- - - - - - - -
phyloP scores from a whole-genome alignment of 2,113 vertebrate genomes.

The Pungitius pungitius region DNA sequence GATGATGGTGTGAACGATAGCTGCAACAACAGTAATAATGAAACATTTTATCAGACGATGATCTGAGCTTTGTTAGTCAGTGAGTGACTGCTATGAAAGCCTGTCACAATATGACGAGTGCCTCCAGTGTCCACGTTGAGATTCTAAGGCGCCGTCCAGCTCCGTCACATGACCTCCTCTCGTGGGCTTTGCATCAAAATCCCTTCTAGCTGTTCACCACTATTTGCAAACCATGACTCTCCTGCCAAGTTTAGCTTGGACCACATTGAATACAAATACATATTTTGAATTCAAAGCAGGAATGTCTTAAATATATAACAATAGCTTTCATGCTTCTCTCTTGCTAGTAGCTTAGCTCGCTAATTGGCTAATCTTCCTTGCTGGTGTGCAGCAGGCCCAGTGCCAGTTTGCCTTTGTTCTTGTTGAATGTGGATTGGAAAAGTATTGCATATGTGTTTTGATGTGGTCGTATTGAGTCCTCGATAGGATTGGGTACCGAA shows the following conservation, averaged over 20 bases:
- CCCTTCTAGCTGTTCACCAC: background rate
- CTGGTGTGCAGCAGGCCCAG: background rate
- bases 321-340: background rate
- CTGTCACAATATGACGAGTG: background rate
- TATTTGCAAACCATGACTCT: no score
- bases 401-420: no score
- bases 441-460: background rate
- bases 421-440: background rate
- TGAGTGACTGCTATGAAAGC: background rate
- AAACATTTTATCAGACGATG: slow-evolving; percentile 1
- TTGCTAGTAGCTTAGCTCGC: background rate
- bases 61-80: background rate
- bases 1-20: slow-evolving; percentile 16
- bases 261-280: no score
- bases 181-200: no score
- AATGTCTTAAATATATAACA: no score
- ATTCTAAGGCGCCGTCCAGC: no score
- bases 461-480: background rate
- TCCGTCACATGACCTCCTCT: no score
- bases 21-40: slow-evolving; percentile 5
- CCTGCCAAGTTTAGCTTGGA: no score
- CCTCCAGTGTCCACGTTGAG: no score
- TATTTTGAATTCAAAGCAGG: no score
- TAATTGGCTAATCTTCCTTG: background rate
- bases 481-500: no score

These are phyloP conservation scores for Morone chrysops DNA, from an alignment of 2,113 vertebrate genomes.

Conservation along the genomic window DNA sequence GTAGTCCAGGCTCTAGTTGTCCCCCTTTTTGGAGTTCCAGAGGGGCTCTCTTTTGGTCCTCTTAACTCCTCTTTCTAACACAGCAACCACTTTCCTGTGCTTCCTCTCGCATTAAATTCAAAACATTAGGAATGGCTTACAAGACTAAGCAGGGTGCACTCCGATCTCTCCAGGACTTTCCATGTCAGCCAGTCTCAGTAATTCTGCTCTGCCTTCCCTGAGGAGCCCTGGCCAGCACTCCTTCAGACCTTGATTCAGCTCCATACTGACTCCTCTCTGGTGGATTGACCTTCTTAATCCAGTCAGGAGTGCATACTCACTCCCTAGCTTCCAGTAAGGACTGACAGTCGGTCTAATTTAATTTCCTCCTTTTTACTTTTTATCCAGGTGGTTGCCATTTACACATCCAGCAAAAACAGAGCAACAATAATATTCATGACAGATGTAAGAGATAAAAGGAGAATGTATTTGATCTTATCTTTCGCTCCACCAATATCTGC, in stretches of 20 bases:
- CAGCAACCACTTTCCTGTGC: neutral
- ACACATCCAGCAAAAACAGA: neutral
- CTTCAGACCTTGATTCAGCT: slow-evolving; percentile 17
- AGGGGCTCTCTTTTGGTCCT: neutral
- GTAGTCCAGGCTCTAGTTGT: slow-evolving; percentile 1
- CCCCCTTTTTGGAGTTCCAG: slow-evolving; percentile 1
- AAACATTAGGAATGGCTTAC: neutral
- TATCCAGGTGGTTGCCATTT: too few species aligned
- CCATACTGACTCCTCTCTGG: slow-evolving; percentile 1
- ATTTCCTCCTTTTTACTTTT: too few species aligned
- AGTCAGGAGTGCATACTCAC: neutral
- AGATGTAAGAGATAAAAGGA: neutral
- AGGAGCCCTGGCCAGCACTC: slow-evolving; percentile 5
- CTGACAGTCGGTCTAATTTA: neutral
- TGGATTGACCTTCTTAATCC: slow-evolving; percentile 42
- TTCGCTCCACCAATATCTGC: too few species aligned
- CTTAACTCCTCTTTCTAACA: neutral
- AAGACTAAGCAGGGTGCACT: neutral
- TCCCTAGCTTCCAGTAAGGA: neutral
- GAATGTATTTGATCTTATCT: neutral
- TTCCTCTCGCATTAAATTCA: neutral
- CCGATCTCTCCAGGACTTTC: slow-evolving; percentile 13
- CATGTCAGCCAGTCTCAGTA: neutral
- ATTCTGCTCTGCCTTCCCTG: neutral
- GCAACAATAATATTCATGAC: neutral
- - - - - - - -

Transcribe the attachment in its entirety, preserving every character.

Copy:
phyloP scores from a whole-genome alignment of 2,113 vertebrate genomes.

The Pungitius pungitius region DNA sequence GATGATGGTGTGAACGATAGCTGCAACAACAGTAATAATGAAACATTTTATCAGACGATGATCTGAGCTTTGTTAGTCAGTGAGTGACTGCTATGAAAGCCTGTCACAATATGACGAGTGCCTCCAGTGTCCACGTTGAGATTCTAAGGCGCCGTCCAGCTCCGTCACATGACCTCCTCTCGTGGGCTTTGCATCAAAATCCCTTCTAGCTGTTCACCACTATTTGCAAACCATGACTCTCCTGCCAAGTTTAGCTTGGACCACATTGAATACAAATACATATTTTGAATTCAAAGCAGGAATGTCTTAAATATATAACAATAGCTTTCATGCTTCTCTCTTGCTAGTAGCTTAGCTCGCTAATTGGCTAATCTTCCTTGCTGGTGTGCAGCAGGCCCAGTGCCAGTTTGCCTTTGTTCTTGTTGAATGTGGATTGGAAAAGTATTGCATATGTGTTTTGATGTGGTCGTATTGAGTCCTCGATAGGATTGGGTACCGAA shows the following conservation, averaged over 20 bases:
- CCCTTCTAGCTGTTCACCAC: background rate
- CTGGTGTGCAGCAGGCCCAG: background rate
- bases 321-340: background rate
- CTGTCACAATATGACGAGTG: background rate
- TATTTGCAAACCATGACTCT: no score
- bases 401-420: no score
- bases 441-460: background rate
- bases 421-440: background rate
- TGAGTGACTGCTATGAAAGC: background rate
- AAACATTTTATCAGACGATG: slow-evolving; percentile 1
- TTGCTAGTAGCTTAGCTCGC: background rate
- bases 61-80: background rate
- bases 1-20: slow-evolving; percentile 16
- bases 261-280: no score
- bases 181-200: no score
- AATGTCTTAAATATATAACA: no score
- ATTCTAAGGCGCCGTCCAGC: no score
- bases 461-480: background rate
- TCCGTCACATGACCTCCTCT: no score
- bases 21-40: slow-evolving; percentile 5
- CCTGCCAAGTTTAGCTTGGA: no score
- CCTCCAGTGTCCACGTTGAG: no score
- TATTTTGAATTCAAAGCAGG: no score
- TAATTGGCTAATCTTCCTTG: background rate
- bases 481-500: no score

These are phyloP conservation scores for Morone chrysops DNA, from an alignment of 2,113 vertebrate genomes.

Conservation along the genomic window DNA sequence GTAGTCCAGGCTCTAGTTGTCCCCCTTTTTGGAGTTCCAGAGGGGCTCTCTTTTGGTCCTCTTAACTCCTCTTTCTAACACAGCAACCACTTTCCTGTGCTTCCTCTCGCATTAAATTCAAAACATTAGGAATGGCTTACAAGACTAAGCAGGGTGCACTCCGATCTCTCCAGGACTTTCCATGTCAGCCAGTCTCAGTAATTCTGCTCTGCCTTCCCTGAGGAGCCCTGGCCAGCACTCCTTCAGACCTTGATTCAGCTCCATACTGACTCCTCTCTGGTGGATTGACCTTCTTAATCCAGTCAGGAGTGCATACTCACTCCCTAGCTTCCAGTAAGGACTGACAGTCGGTCTAATTTAATTTCCTCCTTTTTACTTTTTATCCAGGTGGTTGCCATTTACACATCCAGCAAAAACAGAGCAACAATAATATTCATGACAGATGTAAGAGATAAAAGGAGAATGTATTTGATCTTATCTTTCGCTCCACCAATATCTGC, in stretches of 20 bases:
- CAGCAACCACTTTCCTGTGC: neutral
- ACACATCCAGCAAAAACAGA: neutral
- CTTCAGACCTTGATTCAGCT: slow-evolving; percentile 17
- AGGGGCTCTCTTTTGGTCCT: neutral
- GTAGTCCAGGCTCTAGTTGT: slow-evolving; percentile 1
- CCCCCTTTTTGGAGTTCCAG: slow-evolving; percentile 1
- AAACATTAGGAATGGCTTAC: neutral
- TATCCAGGTGGTTGCCATTT: too few species aligned
- CCATACTGACTCCTCTCTGG: slow-evolving; percentile 1
- ATTTCCTCCTTTTTACTTTT: too few species aligned
- AGTCAGGAGTGCATACTCAC: neutral
- AGATGTAAGAGATAAAAGGA: neutral
- AGGAGCCCTGGCCAGCACTC: slow-evolving; percentile 5
- CTGACAGTCGGTCTAATTTA: neutral
- TGGATTGACCTTCTTAATCC: slow-evolving; percentile 42
- TTCGCTCCACCAATATCTGC: too few species aligned
- CTTAACTCCTCTTTCTAACA: neutral
- AAGACTAAGCAGGGTGCACT: neutral
- TCCCTAGCTTCCAGTAAGGA: neutral
- GAATGTATTTGATCTTATCT: neutral
- TTCCTCTCGCATTAAATTCA: neutral
- CCGATCTCTCCAGGACTTTC: slow-evolving; percentile 13
- CATGTCAGCCAGTCTCAGTA: neutral
- ATTCTGCTCTGCCTTCCCTG: neutral
- GCAACAATAATATTCATGAC: neutral